Registered Apple Developers can compile and build just about anything for their iPhone or iPad, including game system emulators and other open-source apps that otherwise wouldn't make it past Apple's App Store review. — This process is called “sideloading,” and is usually only designed and used for apps that are in-development and not publicly released.
When Apple finally added internet tethering (for your Mac or PC using your iOS device's internet connection) in iOS 3.0, many carriers decided to block this feature due to possible excessive-use from customers (or to charge extra for it) and to help avoid network congestion. — This was super frustrating for users like myself who really only used and needed it occasionally and therefore didn't want an expensive data plan, but luckily there were some workarounds available that were soon discovered.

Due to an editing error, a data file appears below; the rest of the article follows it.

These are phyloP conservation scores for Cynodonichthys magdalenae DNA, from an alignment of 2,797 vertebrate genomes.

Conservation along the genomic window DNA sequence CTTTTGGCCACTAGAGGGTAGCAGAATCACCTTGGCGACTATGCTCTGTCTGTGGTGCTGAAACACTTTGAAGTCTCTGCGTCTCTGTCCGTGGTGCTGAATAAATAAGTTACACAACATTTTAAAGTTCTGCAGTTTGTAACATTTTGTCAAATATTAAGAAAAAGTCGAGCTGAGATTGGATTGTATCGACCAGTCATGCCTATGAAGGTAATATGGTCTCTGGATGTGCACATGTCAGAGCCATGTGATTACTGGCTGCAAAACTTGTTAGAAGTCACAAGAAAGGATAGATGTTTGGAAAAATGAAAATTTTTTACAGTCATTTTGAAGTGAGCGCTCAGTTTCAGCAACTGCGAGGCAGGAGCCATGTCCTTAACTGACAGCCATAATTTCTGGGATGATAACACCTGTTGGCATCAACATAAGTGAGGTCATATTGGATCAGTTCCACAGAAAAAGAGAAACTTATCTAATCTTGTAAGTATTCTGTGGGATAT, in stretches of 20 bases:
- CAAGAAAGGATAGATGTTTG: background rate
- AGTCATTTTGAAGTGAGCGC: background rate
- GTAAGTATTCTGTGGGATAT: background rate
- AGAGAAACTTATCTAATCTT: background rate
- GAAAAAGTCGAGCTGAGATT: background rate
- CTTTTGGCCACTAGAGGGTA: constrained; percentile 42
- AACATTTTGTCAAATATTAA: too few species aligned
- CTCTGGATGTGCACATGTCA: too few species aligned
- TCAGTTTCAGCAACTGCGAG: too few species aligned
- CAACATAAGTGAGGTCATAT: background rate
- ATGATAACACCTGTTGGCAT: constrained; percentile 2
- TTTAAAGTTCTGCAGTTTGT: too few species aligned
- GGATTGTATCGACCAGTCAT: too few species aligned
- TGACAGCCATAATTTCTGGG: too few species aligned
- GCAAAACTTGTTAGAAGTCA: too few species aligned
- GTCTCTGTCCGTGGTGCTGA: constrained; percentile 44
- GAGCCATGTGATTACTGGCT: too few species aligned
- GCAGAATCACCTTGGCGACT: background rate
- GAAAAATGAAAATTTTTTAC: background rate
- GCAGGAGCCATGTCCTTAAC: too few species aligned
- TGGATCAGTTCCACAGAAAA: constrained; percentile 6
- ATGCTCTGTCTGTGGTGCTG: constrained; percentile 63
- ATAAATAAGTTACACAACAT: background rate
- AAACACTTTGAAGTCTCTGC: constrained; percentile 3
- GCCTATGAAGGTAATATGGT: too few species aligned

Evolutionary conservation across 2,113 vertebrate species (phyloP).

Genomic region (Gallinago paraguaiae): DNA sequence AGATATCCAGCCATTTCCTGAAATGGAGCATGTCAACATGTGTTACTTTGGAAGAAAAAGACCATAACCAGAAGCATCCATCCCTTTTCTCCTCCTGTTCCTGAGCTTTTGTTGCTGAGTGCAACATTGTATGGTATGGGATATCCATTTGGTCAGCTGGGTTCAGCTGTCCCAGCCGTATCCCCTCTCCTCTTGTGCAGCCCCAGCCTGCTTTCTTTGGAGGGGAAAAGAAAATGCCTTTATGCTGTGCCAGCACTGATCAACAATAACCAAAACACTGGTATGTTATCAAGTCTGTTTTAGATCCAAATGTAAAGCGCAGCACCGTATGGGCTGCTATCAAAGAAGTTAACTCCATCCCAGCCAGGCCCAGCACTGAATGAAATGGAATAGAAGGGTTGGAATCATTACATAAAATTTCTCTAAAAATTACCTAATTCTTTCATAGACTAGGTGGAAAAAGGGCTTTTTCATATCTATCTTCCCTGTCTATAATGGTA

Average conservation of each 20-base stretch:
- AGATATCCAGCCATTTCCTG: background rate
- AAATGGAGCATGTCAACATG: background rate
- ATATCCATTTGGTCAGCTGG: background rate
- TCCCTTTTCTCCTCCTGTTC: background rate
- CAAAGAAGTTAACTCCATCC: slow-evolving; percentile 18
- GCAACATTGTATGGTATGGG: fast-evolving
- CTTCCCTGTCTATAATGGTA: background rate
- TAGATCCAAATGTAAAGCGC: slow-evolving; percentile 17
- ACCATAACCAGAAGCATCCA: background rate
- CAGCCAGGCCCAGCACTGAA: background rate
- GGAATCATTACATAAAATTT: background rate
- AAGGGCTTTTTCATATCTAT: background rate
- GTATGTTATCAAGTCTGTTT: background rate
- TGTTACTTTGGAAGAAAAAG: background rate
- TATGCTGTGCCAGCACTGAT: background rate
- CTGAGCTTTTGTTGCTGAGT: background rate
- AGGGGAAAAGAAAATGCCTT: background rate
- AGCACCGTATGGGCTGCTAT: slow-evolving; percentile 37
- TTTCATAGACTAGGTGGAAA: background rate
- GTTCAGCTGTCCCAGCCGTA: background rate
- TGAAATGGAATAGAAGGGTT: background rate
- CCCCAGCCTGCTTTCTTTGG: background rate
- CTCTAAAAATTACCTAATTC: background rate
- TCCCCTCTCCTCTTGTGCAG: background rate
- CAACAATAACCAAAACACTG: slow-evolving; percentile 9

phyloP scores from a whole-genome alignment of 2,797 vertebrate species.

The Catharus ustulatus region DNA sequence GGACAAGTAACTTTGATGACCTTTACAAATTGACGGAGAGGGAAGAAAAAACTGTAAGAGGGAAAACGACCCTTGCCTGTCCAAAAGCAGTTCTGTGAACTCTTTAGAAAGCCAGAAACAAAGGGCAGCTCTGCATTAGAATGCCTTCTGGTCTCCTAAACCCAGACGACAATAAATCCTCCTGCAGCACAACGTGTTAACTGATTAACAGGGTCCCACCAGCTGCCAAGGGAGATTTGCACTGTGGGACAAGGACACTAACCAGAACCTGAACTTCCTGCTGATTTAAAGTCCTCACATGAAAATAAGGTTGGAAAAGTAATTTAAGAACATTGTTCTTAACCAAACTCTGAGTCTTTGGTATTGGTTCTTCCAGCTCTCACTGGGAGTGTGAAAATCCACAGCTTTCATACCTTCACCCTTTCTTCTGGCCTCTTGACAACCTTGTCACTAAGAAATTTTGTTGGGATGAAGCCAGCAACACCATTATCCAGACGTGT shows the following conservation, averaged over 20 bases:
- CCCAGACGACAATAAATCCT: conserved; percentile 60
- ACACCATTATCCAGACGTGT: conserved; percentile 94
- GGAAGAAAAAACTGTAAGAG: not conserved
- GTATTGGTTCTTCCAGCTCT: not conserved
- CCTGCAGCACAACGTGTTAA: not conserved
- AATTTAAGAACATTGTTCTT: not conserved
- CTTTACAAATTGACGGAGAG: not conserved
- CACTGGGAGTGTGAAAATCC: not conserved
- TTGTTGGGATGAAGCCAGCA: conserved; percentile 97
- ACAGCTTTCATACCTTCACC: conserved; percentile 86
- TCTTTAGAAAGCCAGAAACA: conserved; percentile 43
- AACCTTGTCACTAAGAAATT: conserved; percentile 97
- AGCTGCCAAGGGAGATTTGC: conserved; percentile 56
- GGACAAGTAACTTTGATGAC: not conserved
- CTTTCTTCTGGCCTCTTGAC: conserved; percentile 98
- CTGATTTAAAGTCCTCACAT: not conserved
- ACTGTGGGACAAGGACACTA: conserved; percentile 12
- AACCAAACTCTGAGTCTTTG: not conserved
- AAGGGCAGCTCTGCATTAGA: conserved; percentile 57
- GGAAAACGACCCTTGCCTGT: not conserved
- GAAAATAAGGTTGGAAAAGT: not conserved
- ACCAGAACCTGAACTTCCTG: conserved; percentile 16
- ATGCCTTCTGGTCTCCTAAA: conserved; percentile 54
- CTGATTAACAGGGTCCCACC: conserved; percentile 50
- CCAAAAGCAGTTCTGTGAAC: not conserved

… However, Apple eventually did patch those workarounds, unfortunately. 😕
There is still one solution, though, besides signing up for a data plan that grants this access: …compile and install your own mobile internet proxy server! 😃
… To get this app, you'll need to do a few things:
- Download and install Xcode on your Mac.
- Be enrolled as a registered Apple Developer. (FYI, this costs $99 USD/year, but allows you to submit iOS apps to the App Store that you make on your own!)
- Download the “iProxy” source code and configure the project in Xcode for building using your developer credentials.
- Build and run the app to install it on your device! — And, that's it! You'll just need to configure your Mac to use the internet connection. 🙂
… It's the same process for installing other iOS apps from source code, but since many people don't have a huge reason to do this, I figured I'd just walk through the basic process here.
The steps for compiling between various Xcode versions are fairly similar, but if you have any questions you should be able to find the information online without issue on how to run apps from source code once the project is open in Xcode.
If you don't want to do this… occasionally apps do appear in the App Store that secretly have this tunneling feature built-in, so you can always watch for those, too. — But, even paying the $99 USD/year to Apple might be cheaper than paying your carrier for this feature if you don't use it often! 😄